Having not really cycled when I was younger (I had a Chipper bike, a less cool version of a Chopper, bright yellow, long saddle that extended over the back wheel so it tipped over backwards and a top tube at the perfect high to bash your little boy bits when you fell off) I never really got much good at cycling.
Decades later when I moved to Sutton I got a job in Wimbledon and decided, for no particularly good reason (most likely the traffic) that cycling to work would be a good idea. Completely disregarding that I didn’t have a bike and hadn’t ridden for years.
I was given a cast-off mountain bike from a mate and set off. The few occasions I managed to get my backside out of bed in time it nearly killed me. I used to arrive at work in a bright red sweaty mess after what seemed hours having walked up every hill and being past by every other road user; little old ladies with fully laden shopping baskets, old gents heading sedately down the allotment and annoying kids on BMXs, lowered saddles and knees up round their ears. It couldn’t possibly be my rather blancmangey 18 stone plus frame that made me so slow, it must be the bike- right. So convinced I was that it was the bike that I actually went and bought one new from Pearsons (it was one of the previous years models that they were selling off, if I remember correctly a whole £230).
Next day I set off confident I would be the next Lance Armstrong (before we all knew), it was certainly better, and I think a few arthritic Grannies ate my dust. Then this youngish bloke cruised past me, just long enough for me to see that he was riding an identical bike to me and disappeared off into the distance. Same bike, same speed surely? So I set off in pursuit.
The cyclist in the distance continued to become a smaller dot as I redoubled my efforts, my legs flew round and I strained every sinew, sucked in great lung fulls of air. A miracle the dot stopped getting smaller, Come on Dan try even harder you’re winning. Legs flying faster and faster- the dot getting larger. A final herculean effort and I drew level just as the young man finished his phone call, stopped freewheeling and started pedaling again leaving me for dead. Too knackered to pedal any further I had to walk pushing the bike the rest of the way.
That evening I looked up spin classes finally accepting that the bike might need a little help. Having never done a spin class I very quickly came to certain conclusions; being the only bloke- bad move, also beware of an instructor who is a sinewy middle aged woman who has just been through a bitter divorce and seemed to have quite a lot of pent up anger towards all men- very bad.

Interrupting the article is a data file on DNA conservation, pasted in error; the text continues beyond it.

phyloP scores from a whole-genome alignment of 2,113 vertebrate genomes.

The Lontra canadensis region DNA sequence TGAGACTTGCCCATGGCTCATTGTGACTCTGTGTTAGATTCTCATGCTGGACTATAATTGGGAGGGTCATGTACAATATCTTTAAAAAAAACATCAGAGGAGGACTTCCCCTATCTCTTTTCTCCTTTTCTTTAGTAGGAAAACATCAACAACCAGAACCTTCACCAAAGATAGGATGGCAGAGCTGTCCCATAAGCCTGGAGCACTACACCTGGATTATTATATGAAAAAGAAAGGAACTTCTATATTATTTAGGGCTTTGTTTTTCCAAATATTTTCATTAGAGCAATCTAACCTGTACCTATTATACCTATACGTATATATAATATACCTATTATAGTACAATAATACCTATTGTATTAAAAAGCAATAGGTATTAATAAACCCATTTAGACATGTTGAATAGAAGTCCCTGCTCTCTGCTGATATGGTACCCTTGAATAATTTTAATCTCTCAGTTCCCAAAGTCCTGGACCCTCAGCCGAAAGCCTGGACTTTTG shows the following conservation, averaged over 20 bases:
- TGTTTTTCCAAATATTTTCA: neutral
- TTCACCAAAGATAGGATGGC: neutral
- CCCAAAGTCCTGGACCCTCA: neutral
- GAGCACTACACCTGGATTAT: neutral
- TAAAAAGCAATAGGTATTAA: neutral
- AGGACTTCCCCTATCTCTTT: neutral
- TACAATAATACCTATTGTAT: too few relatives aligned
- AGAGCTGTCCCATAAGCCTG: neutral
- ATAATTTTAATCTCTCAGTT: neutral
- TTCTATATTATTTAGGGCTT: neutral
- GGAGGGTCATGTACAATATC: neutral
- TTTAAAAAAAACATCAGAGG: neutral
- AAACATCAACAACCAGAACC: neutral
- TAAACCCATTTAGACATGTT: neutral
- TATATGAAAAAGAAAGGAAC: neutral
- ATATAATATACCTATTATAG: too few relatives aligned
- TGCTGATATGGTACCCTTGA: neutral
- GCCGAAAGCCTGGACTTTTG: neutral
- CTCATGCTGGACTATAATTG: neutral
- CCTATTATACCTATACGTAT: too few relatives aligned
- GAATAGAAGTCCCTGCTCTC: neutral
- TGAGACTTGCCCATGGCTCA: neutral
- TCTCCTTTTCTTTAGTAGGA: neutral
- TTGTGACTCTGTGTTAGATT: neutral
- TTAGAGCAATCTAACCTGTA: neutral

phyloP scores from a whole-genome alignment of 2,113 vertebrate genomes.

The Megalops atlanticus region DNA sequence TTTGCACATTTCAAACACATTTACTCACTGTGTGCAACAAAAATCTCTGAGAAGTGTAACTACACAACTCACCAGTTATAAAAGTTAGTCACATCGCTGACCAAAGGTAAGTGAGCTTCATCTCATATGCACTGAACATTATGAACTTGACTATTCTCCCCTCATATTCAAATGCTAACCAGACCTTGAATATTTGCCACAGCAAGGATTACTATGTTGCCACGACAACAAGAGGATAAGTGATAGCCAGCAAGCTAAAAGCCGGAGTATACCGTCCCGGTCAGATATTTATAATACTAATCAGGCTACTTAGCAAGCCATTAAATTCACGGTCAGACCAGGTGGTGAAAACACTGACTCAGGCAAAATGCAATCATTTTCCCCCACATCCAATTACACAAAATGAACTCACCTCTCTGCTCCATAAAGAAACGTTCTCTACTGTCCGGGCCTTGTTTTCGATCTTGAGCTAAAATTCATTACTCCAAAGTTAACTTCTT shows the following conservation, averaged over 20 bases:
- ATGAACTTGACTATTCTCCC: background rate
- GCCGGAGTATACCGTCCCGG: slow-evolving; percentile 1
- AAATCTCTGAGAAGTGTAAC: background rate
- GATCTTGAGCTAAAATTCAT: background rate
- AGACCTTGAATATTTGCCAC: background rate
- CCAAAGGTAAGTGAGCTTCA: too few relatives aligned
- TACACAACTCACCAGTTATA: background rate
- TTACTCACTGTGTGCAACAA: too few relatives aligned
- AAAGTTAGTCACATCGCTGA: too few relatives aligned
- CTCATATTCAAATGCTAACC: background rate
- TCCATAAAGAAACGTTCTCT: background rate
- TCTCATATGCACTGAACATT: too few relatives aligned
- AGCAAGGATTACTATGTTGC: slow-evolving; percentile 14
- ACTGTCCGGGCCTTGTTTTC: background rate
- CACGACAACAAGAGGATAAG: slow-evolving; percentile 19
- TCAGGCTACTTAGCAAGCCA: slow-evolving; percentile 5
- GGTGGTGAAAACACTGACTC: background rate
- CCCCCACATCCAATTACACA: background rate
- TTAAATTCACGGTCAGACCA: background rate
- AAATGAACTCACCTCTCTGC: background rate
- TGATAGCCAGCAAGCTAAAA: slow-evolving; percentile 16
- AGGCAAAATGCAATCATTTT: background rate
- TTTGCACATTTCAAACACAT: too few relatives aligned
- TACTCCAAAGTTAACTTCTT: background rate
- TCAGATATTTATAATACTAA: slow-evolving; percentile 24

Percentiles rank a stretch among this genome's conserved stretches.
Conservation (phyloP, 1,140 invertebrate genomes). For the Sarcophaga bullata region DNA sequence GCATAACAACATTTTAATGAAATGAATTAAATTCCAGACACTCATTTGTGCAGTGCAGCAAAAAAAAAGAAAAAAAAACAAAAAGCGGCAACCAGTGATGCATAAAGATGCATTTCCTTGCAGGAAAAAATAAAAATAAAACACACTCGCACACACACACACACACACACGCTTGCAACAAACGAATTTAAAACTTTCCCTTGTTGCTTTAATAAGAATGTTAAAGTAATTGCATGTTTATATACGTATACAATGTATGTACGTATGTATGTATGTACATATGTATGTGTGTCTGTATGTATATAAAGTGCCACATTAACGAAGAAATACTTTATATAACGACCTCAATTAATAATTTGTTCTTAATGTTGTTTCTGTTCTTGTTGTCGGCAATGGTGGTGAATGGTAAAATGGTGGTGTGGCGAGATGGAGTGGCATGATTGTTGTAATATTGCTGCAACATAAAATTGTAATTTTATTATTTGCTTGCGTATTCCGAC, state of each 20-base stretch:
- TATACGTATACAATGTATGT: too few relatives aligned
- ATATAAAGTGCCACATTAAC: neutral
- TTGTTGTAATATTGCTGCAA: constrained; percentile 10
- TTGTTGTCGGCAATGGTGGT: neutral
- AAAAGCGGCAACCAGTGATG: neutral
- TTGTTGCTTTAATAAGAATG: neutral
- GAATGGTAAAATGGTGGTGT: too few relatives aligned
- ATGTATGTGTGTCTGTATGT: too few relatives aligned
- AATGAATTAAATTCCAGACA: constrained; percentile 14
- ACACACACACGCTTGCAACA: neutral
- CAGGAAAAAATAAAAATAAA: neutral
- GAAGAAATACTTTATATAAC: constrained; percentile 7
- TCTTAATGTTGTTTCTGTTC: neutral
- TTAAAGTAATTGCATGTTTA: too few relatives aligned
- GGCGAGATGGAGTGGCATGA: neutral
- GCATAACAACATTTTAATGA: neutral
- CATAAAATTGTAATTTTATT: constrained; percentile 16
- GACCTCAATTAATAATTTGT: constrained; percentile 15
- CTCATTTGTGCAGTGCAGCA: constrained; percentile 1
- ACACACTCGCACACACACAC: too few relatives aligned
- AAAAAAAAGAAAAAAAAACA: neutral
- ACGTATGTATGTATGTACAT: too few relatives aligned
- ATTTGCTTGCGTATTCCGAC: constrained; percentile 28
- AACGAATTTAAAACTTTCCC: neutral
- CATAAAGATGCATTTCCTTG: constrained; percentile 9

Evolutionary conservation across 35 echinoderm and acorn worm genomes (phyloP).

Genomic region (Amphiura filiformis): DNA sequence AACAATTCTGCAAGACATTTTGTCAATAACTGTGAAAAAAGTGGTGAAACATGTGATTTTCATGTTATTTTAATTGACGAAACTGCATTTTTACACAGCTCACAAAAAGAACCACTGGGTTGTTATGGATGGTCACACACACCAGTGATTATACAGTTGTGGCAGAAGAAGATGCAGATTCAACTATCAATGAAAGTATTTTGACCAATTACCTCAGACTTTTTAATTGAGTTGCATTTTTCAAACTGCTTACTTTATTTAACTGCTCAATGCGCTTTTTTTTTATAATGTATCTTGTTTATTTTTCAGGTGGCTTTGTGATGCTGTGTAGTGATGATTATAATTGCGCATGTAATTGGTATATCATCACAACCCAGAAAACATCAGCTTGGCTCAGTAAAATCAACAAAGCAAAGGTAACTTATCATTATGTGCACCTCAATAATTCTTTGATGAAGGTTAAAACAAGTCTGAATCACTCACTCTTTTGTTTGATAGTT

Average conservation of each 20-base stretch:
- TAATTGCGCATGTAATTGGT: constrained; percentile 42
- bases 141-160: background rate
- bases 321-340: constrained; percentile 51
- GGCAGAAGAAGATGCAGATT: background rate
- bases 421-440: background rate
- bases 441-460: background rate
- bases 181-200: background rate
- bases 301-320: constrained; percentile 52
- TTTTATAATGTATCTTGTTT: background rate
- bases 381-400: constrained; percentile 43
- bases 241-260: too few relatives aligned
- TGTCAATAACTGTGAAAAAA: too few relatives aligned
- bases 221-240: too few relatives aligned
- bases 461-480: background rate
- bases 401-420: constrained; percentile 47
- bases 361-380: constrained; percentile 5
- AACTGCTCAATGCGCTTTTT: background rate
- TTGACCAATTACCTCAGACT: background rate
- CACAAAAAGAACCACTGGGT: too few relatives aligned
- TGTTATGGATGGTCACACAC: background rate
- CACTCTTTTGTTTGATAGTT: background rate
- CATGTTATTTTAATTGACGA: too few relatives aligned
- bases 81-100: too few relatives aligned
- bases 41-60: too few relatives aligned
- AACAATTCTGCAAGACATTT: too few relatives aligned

I could do the slow steady stuff, climbing hills and standing up but struggled on the speedy sections. Let me explain. Perhaps due to a low saddle height, more likely due to my sheer porkiness as my knees came up they lifted my gut, a bit of extra effort required but no real problem, at least going slowly. As the instructor bellowed for me to pick up my speed the gentle lifting of my paunch became rather more bouncing my gut upwards- undignified but bearable.
The speed goes up the, the bouncing blubber goes higher at which point it starts to collide with my man boobs- bit tender but OKish. FASTER, FASTER she screamed. My knees hit my gut launching it into my tits which then sets them off swinging upwards. ‘FASTER’. The speed perfectly matching the upward push of my gut to the downward swing of my bosoms, so they start clapping. ‘KEEP THAT SPEED’ The wicked witch of the wheel screeches. My body sounds like an enthusiastic seal and is starting to feel really weird.
As my flabby appendices smack to together it causes ripples, tsunami waves of fat are starting to circumnavigate my body and colliding on my back. I swear that when I caught sight of myself in the mirror my body was a blur. Legs flying round like Billy Whizz, a beetroot red face on an out of focus body. At least half the time of the class seemed to be spent at this particular speed, I don’t know if she was just evil or thought the applause was just for her but I’m sure now you can understand how much I appreciated Nigel’s more dulcet tones. My bike got stolen a couple of weeks later and I think that I might have managed an odd class or two more before giving up.
That was it for me and cycling until after another change of job and a couple more years I invested six quid on a bike from the recycling centre (city dump) and good mate and cycling enthusiast Steve Wiltshire coaxed me up Box Hill for the first time. From that moment that I crested the hill I was doomed; doomed to buy a proper bike (expensive), doomed to wear lycra, doomed to give up Sunday morning lie ins, doomed to have road rash, doomed to be ‘chicked’, doomed to have, just occasionally, a big, stupid, contented grin as I think I might just be a little bit Bradley Wiggins.